Feline infectious peritonitis (FIP) is a terrible and lethal disease of cats, most often young cats. The pathogenesis of this disease has not been completely elucidated, but feline coronavirus is known to play a role. In this disease, the virus infects a type of white blood cell, the monocyte/macrophage. As a consequence of this infection, a cellular protein called tumor necrosis factor (TNF) is produced and contributes to the disease. These researchers prepared antibody to this protein and investigated its usefulness as a treatment for FIP, which is currently untreatable.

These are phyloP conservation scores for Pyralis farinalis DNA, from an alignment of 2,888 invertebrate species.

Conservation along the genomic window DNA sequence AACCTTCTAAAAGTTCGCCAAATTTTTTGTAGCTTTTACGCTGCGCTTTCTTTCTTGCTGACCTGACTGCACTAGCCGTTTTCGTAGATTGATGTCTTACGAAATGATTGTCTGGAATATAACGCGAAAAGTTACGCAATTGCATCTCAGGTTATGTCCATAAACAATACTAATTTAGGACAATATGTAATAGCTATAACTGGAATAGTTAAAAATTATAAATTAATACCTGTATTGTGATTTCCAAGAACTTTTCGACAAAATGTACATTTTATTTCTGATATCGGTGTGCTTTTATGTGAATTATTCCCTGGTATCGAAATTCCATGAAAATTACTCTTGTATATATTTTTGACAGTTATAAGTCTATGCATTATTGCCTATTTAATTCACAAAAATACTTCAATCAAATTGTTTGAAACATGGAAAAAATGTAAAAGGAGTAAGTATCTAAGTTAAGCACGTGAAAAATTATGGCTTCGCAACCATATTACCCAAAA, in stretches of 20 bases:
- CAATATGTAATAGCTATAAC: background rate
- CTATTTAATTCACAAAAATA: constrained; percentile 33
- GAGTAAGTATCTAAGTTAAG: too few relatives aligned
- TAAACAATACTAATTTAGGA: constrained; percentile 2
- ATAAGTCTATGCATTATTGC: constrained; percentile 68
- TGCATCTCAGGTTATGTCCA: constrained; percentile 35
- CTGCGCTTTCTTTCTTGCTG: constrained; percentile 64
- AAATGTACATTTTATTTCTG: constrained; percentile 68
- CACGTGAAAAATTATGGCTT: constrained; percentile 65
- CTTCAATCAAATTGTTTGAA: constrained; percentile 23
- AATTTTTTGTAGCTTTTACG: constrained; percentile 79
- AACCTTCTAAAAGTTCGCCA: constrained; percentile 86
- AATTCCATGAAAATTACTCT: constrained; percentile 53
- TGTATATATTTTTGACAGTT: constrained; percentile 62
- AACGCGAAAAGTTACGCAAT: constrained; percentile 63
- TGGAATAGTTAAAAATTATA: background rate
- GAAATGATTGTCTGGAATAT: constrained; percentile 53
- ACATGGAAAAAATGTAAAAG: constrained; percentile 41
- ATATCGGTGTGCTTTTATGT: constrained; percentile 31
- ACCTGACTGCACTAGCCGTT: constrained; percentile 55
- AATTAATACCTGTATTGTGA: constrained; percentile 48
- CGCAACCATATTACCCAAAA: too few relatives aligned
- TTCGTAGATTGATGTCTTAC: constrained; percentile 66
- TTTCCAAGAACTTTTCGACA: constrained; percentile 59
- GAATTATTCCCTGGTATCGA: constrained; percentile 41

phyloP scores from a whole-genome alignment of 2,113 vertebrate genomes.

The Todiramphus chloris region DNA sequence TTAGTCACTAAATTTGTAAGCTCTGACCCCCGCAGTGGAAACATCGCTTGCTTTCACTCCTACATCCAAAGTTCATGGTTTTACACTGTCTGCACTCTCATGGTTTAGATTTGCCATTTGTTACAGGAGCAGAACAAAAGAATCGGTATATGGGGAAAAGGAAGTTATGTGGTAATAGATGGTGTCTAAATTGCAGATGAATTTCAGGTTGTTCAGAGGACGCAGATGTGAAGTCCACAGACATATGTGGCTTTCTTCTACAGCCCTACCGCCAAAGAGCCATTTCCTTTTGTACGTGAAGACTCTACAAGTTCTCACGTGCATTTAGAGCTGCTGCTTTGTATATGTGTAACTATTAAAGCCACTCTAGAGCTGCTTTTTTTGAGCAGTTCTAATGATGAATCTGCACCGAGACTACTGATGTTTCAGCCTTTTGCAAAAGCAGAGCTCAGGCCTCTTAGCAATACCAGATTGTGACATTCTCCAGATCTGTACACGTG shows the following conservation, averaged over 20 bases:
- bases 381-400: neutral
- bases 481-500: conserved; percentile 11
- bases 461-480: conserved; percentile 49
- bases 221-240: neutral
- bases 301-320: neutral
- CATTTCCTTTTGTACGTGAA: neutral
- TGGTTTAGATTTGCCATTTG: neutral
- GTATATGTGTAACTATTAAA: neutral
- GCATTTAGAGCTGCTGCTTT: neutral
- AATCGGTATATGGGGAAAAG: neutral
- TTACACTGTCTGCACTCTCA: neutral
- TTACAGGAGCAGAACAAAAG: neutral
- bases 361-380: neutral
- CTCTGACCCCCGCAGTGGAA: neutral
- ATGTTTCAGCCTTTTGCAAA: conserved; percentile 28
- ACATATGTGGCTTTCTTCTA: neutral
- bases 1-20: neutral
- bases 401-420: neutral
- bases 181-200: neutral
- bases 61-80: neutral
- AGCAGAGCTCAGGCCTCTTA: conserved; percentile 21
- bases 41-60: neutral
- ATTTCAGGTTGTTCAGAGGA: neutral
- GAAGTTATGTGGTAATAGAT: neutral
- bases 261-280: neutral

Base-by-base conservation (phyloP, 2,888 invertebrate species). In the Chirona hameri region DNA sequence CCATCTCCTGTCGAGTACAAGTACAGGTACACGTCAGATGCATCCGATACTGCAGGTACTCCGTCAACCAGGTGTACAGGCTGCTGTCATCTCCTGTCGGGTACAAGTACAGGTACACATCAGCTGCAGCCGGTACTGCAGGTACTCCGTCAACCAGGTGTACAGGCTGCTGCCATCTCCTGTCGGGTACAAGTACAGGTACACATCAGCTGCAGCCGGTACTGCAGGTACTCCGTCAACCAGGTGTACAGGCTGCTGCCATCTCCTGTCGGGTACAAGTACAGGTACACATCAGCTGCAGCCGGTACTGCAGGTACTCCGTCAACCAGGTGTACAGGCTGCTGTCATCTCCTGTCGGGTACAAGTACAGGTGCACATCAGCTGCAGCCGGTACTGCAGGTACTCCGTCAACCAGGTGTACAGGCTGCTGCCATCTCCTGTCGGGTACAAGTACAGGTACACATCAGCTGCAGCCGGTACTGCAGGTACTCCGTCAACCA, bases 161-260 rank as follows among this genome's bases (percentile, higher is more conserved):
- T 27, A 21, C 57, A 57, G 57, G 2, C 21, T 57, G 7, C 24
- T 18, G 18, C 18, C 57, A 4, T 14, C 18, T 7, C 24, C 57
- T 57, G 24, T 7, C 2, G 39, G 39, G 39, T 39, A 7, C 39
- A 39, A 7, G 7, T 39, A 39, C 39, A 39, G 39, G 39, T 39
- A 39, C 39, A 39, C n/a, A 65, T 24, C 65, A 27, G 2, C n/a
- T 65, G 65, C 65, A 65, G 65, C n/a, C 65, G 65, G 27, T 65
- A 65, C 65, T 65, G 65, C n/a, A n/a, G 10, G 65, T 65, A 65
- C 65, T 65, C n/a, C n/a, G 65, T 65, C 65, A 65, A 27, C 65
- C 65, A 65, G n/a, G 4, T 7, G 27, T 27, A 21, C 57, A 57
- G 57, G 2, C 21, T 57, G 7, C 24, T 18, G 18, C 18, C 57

Progression to FIP was prevented in 2 out of 3 cats treated with this antibody, whereas all 3 cats developed FIP in the placebo control group. Plasma alpha1-glycoprotein, an important inflammatory mediator and vascular endothelial growth factor levels were improved by the administration of the antibody and the peripheral lymphocyte count also recovered. These results strongly suggested that the anti-TNF-alpha antibody is effective for the treatment of FIP. (MK)